Life behind the Great Steel Barrier

Take a trip back in time and beyond the CPR Mainline's Great Steel Barrier with Bob Melnyk as he considers how Revelstoke had dealt with shopping controversies of the past. P{lease click on the image to see a larger version of this photo. David F. Rooney photo
Take a trip back in time and beyond the CPR Mainline’s Great Steel Barrier with Bob Melnyk as he considers how Revelstoke dealt with the pressing shopping controversies of the past. Please click on the image to see a larger version of this photo. David F. Rooney photo

By Bob Melnyk
While I respect the rights and opinions of our business community I would like to take you, dear reader, on a little trip back in time…
In the early 1960s there was a gas station corner of Fourth Street and Downie. This was located just outside of the city boundary at that time. The business changed hands and continued on. A number of years later the business owner (Mr. Al Waters) took the chance and built the first phase of Southside.
This created quite a controversy, as I recall. There was a certain kind of thinking that went like this: “Who is he to build a grocery store outside of town? It will have a negative effect on the town core, said many. Years later it went through a phase-two expansion and is what you see today. The building sits in amidst a residential neighborhood and driving by it appears as though it was always there.
Now, let’s jump forward to the Alpine Mall and the upheaval that ensued… “This is going to kill our town core! Just look what it did to Vernon when the Village Green was built!” I fail to see what Vernon has to do with Revelstoke but you know… wait and see.
We go through the 1986 Revite, which had an amazing result and is something to be proud of.
We move onto the early years of this century when Pharmasave built a very stylish and welcome addition. But then — you guessed it — some people began moaning about what would happen to the empty store front it left on Mackenzie Avenue where for years it operated as Donaldson’s Drugstore. That spot on Mackenzie had the location of a drug store for my whole life… and it’s leaving the town core? Well, today I walk by and I am fairly certain there is a business behind that brown paper.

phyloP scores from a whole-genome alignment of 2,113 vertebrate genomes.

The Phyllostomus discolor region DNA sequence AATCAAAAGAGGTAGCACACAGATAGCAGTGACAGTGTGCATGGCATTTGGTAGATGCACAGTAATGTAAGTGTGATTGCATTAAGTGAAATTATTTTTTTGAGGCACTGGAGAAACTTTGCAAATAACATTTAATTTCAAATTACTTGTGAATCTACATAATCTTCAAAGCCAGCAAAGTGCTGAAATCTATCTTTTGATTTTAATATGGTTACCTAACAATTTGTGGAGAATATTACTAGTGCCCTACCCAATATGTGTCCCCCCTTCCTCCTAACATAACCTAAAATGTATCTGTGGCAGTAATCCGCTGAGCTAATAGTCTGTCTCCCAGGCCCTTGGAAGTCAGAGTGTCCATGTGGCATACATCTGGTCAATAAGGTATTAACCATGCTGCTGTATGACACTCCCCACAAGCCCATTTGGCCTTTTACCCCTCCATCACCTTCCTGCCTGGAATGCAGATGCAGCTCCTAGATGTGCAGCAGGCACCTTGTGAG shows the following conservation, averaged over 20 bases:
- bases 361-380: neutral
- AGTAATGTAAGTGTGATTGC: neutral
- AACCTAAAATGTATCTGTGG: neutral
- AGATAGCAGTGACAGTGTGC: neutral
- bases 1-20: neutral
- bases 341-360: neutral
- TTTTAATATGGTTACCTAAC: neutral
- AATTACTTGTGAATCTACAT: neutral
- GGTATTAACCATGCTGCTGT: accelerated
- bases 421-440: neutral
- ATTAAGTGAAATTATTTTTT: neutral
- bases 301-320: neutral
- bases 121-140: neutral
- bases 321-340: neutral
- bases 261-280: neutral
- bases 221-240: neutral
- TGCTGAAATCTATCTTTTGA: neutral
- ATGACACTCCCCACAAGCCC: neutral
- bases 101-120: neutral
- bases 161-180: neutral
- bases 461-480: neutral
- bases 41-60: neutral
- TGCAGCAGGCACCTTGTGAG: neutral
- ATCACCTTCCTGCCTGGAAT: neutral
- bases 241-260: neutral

If one looks at the distance from Southside to the Mall it is probably the same to the highway property from the Mall. People from Arrow Heights shop at Southside or Coopers and even drive all the way to Tim Hortons. We have cried foul for years at City Council: it is nothing but a bunch of business people who don’t want any new or competing businesses, said many. And now we’re back in the same position — divided over development — that we were in years ago.
We have spent endless thousands of tax dollars trying to entice tourists to come to our city. In all fairness with some success but it would really be nice if they could figure out the sign placement coming out of Mutas Road indicating the location of Revelstoke’s city center and an alternate route to TCH. Its current placement is a joke. I dare you to try and figure out how to run the gauntlet to get out of Dodge and observe the sign you just passed.
Put the damn sign behind the bear across the road so while waiting and waiting you can experience the revelation that there really is a second way out of Dodge. Go figure. You will discover on your way out that it takes you right by the core.
Take the time to go up and walk the contentious property look to the southwest across to Mounts Begbie and Macpherson. Did you know there is a city behind the great steel barrier that is the CPR Mainline?
Look at Jacobson Ford’s attractive modern appearance. And wait — what is that big building down the mainline and across the road and a little farther down? That’s a new and stylish strip of buildings I think we need to go and investigate.
This is what I see happening with this development as we go forward: We gain another perspective on Revelstoke. Imagine a one-way street into town, complete with a two-way bike/pedestrian path.
You arrive at the Railway Museum and have a light-controlled intersection to use on your way to explore the city behind the great barrier.
I have a lot of respect for some of our business people. I will not name them for fear of missing one. I will continue to shop and support you I will promote you I will defend you and your business when I hear ill will and complaints about small town businesses for yours are good. To the others again I respect your right to your opinion, but I feel this was not the best approach.
See you up at the property — enjoy the view and imagine the possibilities!
Bob Melnyk is a life-long Revelstokian who is not afraid to speak his mind